The war against labor was on. Reagan fired the air traffic controllers, thereby eliminating their union, PATCO, and the long knives came out. Legislation was introduced all over America to stop unions. A new term was introduced into the American lexicon: “Right to Work.” That basically meant workers could not be forced to join unions to work in what might have been a union shop.

The unions, supported by the members who paid their dues, fought and bargained for the workers’ wages and benefits, but employees who didn’t pay the union dues benefited just as the union members. Eventually union membership began to decline and what do you know, wages have flat-lined over the last 30 years and benefits are nearly a thing of the past.

“Right to Work” also meant the employers had the right to fire anyone for any reason, with or without notice. It also meant a reduction in wages and benefits. You can still get health insurance through your employer, but you’re paying much more for it. And instead of getting a pension, your employer puts you in touch with a financial counselor who sets you up in a 401k investment account that is at the mercy of the stock and financial markets.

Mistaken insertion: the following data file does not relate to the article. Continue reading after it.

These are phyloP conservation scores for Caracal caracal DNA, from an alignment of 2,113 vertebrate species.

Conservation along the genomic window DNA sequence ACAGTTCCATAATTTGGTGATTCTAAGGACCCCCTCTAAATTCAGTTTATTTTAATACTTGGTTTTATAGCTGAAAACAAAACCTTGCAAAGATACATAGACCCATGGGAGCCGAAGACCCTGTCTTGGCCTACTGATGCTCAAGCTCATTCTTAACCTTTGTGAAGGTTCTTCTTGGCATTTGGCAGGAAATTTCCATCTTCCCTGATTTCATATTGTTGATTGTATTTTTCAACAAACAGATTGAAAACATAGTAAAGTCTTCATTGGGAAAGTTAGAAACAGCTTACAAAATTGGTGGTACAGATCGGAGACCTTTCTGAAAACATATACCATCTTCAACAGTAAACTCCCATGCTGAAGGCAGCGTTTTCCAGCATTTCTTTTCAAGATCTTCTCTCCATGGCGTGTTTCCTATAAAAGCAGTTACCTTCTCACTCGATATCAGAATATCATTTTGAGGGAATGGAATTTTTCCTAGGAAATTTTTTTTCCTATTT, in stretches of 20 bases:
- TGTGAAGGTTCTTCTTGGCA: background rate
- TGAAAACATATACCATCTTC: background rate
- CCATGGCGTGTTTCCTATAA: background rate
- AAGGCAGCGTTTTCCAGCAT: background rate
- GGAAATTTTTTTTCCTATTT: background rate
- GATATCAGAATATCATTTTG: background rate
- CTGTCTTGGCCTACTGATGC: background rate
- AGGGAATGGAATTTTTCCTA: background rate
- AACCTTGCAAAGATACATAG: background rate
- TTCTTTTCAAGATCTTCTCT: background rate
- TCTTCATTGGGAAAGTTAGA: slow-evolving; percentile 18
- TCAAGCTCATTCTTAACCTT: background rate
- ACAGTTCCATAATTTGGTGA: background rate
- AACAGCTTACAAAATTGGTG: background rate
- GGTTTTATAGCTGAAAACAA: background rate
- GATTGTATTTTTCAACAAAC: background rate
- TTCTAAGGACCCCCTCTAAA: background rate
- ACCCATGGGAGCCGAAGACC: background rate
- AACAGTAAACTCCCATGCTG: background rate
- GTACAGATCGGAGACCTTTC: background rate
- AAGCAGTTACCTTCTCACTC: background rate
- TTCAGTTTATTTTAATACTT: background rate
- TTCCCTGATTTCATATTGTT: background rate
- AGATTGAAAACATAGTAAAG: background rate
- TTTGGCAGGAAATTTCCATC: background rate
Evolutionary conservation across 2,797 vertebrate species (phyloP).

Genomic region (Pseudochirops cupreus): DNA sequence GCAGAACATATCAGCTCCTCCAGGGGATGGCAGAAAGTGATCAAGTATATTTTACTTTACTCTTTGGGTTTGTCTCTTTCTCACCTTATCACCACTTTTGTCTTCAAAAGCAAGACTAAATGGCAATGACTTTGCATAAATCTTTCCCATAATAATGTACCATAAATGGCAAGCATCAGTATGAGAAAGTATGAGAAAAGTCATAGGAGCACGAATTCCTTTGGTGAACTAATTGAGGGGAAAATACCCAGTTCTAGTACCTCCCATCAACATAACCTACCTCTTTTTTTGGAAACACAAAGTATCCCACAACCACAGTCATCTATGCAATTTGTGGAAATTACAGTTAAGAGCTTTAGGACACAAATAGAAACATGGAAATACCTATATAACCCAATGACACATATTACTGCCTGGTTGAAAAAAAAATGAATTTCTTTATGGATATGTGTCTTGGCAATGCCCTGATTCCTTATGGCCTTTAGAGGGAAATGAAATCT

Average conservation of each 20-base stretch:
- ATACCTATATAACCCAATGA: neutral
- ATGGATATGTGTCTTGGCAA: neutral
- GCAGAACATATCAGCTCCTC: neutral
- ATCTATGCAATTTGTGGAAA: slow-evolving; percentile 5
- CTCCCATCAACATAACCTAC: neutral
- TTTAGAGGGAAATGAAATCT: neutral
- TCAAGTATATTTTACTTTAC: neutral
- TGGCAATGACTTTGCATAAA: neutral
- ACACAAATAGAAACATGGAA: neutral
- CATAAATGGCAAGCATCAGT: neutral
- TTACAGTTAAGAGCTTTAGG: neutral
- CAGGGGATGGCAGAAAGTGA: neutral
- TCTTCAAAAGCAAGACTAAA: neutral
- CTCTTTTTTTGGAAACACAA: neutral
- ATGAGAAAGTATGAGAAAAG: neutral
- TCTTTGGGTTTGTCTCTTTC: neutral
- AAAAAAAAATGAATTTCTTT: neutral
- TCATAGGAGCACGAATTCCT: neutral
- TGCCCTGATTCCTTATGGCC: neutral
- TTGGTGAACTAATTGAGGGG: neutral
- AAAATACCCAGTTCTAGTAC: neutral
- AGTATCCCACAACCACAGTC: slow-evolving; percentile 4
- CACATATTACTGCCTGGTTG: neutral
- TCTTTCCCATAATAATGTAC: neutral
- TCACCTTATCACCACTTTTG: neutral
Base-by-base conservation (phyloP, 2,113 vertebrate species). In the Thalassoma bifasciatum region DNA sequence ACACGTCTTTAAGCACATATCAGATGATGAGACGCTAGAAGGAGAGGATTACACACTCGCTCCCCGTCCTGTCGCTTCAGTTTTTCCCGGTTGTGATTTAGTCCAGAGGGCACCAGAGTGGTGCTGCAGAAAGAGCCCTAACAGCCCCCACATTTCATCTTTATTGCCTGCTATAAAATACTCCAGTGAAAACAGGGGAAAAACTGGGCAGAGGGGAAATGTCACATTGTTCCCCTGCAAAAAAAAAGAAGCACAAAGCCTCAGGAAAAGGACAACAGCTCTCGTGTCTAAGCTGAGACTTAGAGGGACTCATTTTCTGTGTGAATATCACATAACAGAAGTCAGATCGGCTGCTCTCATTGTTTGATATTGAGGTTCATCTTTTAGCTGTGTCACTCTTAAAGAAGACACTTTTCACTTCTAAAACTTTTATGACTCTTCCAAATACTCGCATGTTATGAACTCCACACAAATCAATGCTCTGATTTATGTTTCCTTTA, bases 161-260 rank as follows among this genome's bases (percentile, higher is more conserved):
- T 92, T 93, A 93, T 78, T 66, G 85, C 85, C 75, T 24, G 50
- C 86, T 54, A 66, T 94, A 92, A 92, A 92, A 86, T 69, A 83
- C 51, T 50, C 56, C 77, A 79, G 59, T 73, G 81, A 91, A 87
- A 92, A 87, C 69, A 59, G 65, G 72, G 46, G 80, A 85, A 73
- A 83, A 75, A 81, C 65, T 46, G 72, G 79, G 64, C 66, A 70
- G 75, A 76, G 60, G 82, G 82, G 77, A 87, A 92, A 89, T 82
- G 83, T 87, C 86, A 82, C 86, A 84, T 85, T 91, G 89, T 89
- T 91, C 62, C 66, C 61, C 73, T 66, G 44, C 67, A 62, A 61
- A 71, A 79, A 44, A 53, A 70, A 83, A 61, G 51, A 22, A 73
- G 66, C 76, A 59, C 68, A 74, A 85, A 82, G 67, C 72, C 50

Public employees are different of course. Across America the public employees are represented by unions. But that doesn’t stop people from attacking the workers.

Across America states that are controlled by Republicans are attacking workers and their unions. My home state of Wisconsin was in the news when Governor Scott Walker immediately began attacking workers with legislation that ended their rights to collective bargaining.

As the statistics have proven, stripping workers of their rights hasn’t saved Wisconsin any money. Quite the contrary. Wisconsin is in a deeper financial hole than when Walker first took office. On Meet the Press Walker explained it away stating Wisconsin would be in an even deeper hole if he hadn’t instituted his reforms.